The Cairngorms do pretty well as a tourist destination – even in a normal Covid-free year it is often hard to book accommodation in the spring, summer and autumn months and in the winter skiers and snowboarders love the place, when it snows.

In recent years there has been much written about and argued over when it comes to the funicular railway and associated “ski resort”. The details are long and complex but it is enough to say millions have been spent and at different times it has gone bust or broken down.

Now the government has announced £16m will go into repairing the railway as part of a £20.51m package which Rural Economy Secretary Fergus Ewing said will “unlock the full potential of Cairn Gorm to make it a destination people can enjoy all year-round.”

There are a number of things which raised my eyebrows at this. Not least the staggering amount of money being spent in one area when other ski resorts were getting nothing and, as covered in my last blog, that there was no money to save Scotland’s outdoor education centres – shut because of Covid and then not invested in by the same Scottish Government.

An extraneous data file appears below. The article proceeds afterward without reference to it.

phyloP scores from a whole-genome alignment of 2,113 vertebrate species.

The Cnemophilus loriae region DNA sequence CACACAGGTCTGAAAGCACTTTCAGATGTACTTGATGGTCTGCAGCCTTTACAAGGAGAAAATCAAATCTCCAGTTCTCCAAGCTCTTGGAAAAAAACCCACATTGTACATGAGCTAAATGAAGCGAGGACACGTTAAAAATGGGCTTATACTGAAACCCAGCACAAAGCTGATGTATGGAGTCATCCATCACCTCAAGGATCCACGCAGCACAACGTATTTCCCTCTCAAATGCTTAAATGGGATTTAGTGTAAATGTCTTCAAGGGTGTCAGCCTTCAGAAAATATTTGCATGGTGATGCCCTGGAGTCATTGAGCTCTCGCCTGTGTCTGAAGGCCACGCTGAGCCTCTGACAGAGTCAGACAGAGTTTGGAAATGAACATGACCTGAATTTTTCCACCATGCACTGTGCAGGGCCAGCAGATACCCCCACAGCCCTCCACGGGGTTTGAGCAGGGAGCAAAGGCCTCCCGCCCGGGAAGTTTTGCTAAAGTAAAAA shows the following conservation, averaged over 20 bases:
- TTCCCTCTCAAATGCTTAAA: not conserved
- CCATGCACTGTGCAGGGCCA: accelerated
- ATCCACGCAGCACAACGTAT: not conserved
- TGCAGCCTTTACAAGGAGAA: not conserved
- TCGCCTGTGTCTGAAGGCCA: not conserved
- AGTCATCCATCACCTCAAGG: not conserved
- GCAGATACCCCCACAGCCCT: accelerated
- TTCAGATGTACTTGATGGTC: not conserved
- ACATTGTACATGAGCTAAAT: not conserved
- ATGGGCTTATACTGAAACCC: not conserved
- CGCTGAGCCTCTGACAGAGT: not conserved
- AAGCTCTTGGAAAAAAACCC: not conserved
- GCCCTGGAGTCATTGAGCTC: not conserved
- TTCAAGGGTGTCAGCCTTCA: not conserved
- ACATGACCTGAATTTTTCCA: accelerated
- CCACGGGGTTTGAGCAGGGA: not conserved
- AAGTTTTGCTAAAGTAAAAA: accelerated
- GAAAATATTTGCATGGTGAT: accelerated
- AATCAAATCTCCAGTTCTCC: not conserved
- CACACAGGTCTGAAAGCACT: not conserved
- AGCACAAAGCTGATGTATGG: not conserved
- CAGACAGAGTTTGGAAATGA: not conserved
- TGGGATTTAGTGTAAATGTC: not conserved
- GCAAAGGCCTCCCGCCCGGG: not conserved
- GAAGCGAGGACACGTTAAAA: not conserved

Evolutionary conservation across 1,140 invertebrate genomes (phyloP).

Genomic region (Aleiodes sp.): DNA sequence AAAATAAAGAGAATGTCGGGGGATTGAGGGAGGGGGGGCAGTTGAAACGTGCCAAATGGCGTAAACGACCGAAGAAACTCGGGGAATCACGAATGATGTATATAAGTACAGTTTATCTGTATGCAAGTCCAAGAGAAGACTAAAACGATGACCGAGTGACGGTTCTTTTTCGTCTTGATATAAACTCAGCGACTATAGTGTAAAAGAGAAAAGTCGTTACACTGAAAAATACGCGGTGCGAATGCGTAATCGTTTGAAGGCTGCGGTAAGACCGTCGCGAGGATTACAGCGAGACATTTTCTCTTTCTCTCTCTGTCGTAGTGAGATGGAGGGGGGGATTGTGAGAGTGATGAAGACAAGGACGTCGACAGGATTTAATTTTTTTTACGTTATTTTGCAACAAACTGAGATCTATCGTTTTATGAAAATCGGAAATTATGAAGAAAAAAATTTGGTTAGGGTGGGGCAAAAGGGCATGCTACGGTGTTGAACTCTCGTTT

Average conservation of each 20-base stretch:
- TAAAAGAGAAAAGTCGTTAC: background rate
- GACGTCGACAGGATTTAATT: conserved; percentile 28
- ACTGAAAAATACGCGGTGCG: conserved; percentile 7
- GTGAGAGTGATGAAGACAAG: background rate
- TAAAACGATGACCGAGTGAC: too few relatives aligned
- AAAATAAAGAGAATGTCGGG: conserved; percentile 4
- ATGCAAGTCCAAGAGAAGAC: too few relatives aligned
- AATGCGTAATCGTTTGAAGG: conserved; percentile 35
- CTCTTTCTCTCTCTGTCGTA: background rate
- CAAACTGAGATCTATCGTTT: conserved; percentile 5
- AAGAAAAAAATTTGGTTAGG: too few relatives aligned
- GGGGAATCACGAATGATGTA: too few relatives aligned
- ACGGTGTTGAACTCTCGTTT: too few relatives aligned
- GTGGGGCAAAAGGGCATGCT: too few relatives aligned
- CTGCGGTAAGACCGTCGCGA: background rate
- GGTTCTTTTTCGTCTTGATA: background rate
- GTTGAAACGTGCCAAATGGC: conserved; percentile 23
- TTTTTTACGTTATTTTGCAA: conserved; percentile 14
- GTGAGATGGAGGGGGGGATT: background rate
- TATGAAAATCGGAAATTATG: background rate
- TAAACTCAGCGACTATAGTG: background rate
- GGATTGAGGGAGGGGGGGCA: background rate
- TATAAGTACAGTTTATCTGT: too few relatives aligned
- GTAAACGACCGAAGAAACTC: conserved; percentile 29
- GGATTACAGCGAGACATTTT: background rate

Further, Cairn Gorm is already a year round destination – the main thing that has hindered it is that some years it doesn’t snow very much and when it snows a lot, the roads are closed.

You could also invest in keeping the roads open – imagine if the routes to ski resorts in the Alps or Pyrenees closed as often as ours do? But that’s not very cool, a funicular railway, however, is big and shiny – it looks great on photos, better than a snowplough anyway.

And it is big and shiny things that Scottish Government appear to be in thrall to – think about the way our two National Parks were launched, with press releases about a Loch Lomond visitor centre containing a Jenner’s outlet and the focus in the Cairngorms was the funicular railway.

Peatland restoration, conservation of habitats for upland birds or reforestation with native trees could have been the main focus – but a peat bog doesn’t look great in a photo op.

Think also why there is no money for outdoor education centres, infrastructure such as toilets on the extremely popular North Coast 500 or for car parks on over-crowded Skye – none of those things are big and shiny.

A Scottish Government press release about this investment had the title “Strengthening Cairn Gorm’s future” which led the cynic in me to think Cairn Gorm did pretty well for millions of years without human intervention and if there was really a concern for it as a habitat, and geologically, you would minimise any intrusion on the landscape rather than build something big and shiny like a funicular railway.

Yes, there need to be built infrastructure to help the skiers, our landscapes are there to be enjoyed and some disturbance is inevitable but please, let’s stop thinking big and shiny is best.

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